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Jamming tips: how to feel well and how to behave ;-)

in FAQ Posts: 24
When playing in a jam session, there are some important rules to the game to keep in mind. Although most jams look quite informal, there are certain rules, a kind of jam etiquette which ensures that things go smoothly, every player gets to shine, the audience is entertained. But also that the music becomes something greater than the sum of its musicians and their egos, due respect is given and no-one is insulted or offended and everyone has fun and walks out at the end of the night feeling good.
Recently I wrote this paper on jam session guidelines, hope you all enjoy!


  • bopsterbopster St. Louis, MOProdigy Altamira M30, Wide Sky PL-1, 1940? French mystery guitar
    Posts: 512
    It's always worth repeating these tips.
  • edited February 2017 Posts: 3,707
    Indeed it is. I think one area that could use some fleshing out is the etiquette around actually joining jams.
    The Magic really starts to happen when you can play it with your eyes closed
  • crookedpinkycrookedpinky Glasgow✭✭✭✭ Alex Bishop D Hole, Altamira M & JWC D hole
    Posts: 899
    Personally I always just ask first rather than jumping in.
    always learning
  • JojoJojo London UK
    Posts: 173
    Thanks @Melvin Koenings .The last two points are key to me at the moment
  • woodamandwoodamand Portland, OR✭✭✭ 2015 JWC Favino replica
    Posts: 227
    The point about limiting the number of players is a great idea. Problem is, the only local jam session doesn't work like this. Makes for some really messy and unenjoyable moments.
  • t-birdt-bird Portland, Oregon Castelluccia Nuages, Dupont Nomade
    Posts: 119
    woodamand wrote: »
    The point about limiting the number of players is a great idea. Problem is, the only local jam session doesn't work like this. Makes for some really messy and unenjoyable moments.

    That's definitely not the only jam in Portland.

  • woodamandwoodamand Portland, OR✭✭✭ 2015 JWC Favino replica
    Posts: 227
    t-bird - would love to hear about other jams, you can PM me if you'd like. TIA
  • AndrewUlleAndrewUlle Cleveland, OH✭✭✭ Antoine DiMauro modele Django
    edited March 2017 Posts: 538
    What a nice problem to have - too many GJ players around to jam.
  • djangologydjangology Portland, OregonModerator
    edited July 2017 Posts: 1,017
    After 20 years in jam sessions, I really wrestle with this guideline from Melvin:
    Choosing the tune together:
    Usually, deciding the tune is something done democratically. Someone calls a song and the other may or may not know how to play it. Ideally, the jam players settle on a tune that everyone knows. But if you don’t know the song, respect the others, wait and listen.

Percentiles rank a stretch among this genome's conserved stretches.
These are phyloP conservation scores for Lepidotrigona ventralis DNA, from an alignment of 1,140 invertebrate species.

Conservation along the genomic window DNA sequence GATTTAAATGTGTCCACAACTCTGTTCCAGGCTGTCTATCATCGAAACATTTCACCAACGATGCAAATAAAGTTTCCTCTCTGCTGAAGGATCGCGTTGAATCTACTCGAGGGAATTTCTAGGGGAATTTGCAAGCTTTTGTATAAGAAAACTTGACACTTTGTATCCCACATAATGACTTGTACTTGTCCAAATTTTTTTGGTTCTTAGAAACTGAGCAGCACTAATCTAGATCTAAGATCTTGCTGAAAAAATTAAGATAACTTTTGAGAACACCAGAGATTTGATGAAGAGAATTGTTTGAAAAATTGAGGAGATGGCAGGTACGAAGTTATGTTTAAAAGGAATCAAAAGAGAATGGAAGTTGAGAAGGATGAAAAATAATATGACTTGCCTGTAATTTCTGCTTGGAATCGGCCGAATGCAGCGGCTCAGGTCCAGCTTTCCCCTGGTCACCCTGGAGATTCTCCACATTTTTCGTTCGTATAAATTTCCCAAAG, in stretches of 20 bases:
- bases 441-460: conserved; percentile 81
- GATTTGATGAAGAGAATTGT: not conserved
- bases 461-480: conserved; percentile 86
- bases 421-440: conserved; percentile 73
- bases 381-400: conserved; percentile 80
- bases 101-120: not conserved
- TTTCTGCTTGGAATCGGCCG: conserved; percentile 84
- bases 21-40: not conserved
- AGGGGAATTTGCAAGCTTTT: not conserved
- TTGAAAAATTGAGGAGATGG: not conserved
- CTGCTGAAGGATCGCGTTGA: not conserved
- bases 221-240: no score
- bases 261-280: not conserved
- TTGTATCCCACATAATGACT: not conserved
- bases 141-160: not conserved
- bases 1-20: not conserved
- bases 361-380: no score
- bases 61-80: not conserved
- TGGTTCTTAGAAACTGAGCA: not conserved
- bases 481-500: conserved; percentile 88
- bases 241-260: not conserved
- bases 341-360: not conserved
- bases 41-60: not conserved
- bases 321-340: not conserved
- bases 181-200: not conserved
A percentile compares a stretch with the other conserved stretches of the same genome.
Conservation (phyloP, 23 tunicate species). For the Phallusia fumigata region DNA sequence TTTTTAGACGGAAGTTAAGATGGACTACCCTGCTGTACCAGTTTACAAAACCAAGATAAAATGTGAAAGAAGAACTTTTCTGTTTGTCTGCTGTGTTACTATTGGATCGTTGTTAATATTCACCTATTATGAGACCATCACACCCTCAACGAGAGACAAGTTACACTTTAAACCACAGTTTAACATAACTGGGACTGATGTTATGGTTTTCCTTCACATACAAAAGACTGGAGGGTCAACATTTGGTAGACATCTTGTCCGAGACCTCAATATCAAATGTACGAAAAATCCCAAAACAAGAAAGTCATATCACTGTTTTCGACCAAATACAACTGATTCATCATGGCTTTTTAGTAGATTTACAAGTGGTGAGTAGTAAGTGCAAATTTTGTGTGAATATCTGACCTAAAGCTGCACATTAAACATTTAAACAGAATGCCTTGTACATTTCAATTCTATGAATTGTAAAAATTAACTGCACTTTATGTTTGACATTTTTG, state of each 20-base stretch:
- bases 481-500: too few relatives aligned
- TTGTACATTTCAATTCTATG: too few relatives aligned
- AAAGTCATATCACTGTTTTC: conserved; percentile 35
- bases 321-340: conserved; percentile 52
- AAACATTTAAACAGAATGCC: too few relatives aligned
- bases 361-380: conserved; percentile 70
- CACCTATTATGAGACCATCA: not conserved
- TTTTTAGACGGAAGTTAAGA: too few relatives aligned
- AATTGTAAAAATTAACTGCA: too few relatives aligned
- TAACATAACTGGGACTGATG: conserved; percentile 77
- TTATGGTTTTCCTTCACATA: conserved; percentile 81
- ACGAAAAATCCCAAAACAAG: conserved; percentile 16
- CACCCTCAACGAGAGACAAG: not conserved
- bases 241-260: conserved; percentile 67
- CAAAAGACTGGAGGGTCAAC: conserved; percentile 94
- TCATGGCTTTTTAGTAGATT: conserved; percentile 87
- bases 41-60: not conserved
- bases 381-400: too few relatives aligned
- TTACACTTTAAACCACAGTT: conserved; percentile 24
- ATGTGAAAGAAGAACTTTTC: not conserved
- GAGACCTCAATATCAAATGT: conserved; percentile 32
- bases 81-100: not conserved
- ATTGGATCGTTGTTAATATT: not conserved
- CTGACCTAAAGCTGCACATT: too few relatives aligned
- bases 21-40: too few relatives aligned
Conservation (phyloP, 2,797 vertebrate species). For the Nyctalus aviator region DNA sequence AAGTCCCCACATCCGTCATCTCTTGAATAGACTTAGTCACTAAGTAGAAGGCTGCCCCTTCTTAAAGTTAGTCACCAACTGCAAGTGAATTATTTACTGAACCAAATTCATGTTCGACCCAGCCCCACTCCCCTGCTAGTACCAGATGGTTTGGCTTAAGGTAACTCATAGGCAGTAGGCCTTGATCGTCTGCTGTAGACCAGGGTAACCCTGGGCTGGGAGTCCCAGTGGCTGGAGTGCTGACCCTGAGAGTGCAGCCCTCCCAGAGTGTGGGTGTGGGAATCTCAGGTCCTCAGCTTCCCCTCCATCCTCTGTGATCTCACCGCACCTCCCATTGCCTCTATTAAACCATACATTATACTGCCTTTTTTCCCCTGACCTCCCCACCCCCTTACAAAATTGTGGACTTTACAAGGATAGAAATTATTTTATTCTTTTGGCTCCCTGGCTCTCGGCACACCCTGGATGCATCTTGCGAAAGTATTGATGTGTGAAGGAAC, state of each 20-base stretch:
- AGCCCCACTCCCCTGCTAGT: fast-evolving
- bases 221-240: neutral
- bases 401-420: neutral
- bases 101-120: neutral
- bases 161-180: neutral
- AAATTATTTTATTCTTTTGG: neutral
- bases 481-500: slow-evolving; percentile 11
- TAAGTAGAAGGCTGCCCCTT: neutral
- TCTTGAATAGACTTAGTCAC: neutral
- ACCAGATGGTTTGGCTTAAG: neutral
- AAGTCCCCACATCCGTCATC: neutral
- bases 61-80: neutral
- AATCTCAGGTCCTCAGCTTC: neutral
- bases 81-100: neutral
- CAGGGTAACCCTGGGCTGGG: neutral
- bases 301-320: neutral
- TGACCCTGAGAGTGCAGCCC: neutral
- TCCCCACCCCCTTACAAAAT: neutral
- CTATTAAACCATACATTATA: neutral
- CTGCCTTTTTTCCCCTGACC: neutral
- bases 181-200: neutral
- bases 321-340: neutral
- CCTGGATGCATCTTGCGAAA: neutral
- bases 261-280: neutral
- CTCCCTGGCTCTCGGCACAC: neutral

1. I think it is important to include everyone by choosing songs that they know the entire group is capable of having fun with. For example: Don't call a waltz when you know nobody else learned the melody. Also, it is no fun to play a song that has a long form and takes 5+ minutes to get 1 time around the circle.

    2. Also, I find that sometimes people practice new songs at home and then they want to use the jam session to show off their new tune without considering that the rest of the group isn't familiar with the song.

    3. Also, jammers probably shouldn't use public jam sessions as the only time that they ever practice. If you call a tune, you should have practiced it before and also comfortable playing the melody, soloing on it, and ending it.
  • wimwim ChicagoModerator Barault #503 replica
    edited July 2017 Posts: 1,391
    The problem with that is the more people you have in the jam, the more likely you gonna end up playing coquette again for the 1000th time. The big jams always play the lowest common denominator tunes.

    Personally, I like it when someone brings to the jam a less well known tune (provided it's from Django repertoire, of course). The form is usually simple in this style - you can pick up the changes on the spot, or the guy who is bringing the melody can usually explain the chords in < 1 minute.

    Django has almost a thousand tunes in Integrale. I think most guys know something like 30 of them, which is such a shame. There are some real gems in there that just go ignored, even though they can be great jam tunes too.
    Hugh HuffakerBuco
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